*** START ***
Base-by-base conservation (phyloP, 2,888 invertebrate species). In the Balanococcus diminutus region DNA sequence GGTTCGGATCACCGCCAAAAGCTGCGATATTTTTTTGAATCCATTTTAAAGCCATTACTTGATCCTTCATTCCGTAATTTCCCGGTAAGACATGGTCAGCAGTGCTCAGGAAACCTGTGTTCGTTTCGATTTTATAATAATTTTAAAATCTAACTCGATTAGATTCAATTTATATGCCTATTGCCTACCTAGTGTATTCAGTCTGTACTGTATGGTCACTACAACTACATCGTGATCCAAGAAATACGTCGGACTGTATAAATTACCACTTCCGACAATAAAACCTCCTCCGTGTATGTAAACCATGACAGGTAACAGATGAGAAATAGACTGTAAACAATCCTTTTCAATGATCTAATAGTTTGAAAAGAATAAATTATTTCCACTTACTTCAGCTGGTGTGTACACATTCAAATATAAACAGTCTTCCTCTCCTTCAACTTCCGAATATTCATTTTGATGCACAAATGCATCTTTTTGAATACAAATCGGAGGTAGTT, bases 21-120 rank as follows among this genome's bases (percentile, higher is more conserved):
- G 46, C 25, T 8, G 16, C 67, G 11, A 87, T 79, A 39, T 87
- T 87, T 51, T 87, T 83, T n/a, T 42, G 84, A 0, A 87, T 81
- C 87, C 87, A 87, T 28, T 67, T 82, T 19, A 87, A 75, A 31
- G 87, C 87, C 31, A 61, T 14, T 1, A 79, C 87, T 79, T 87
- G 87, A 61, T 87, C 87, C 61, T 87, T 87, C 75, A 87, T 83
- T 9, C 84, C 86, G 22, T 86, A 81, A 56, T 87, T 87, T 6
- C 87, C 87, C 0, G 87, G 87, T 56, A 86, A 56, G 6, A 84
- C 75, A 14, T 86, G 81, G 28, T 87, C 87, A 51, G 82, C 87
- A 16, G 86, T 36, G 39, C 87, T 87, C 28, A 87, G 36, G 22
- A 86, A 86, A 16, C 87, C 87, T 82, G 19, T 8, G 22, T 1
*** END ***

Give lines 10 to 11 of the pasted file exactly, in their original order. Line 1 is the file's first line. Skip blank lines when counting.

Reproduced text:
- A 16, G 86, T 36, G 39, C 87, T 87, C 28, A 87, G 36, G 22
- A 86, A 86, A 16, C 87, C 87, T 82, G 19, T 8, G 22, T 1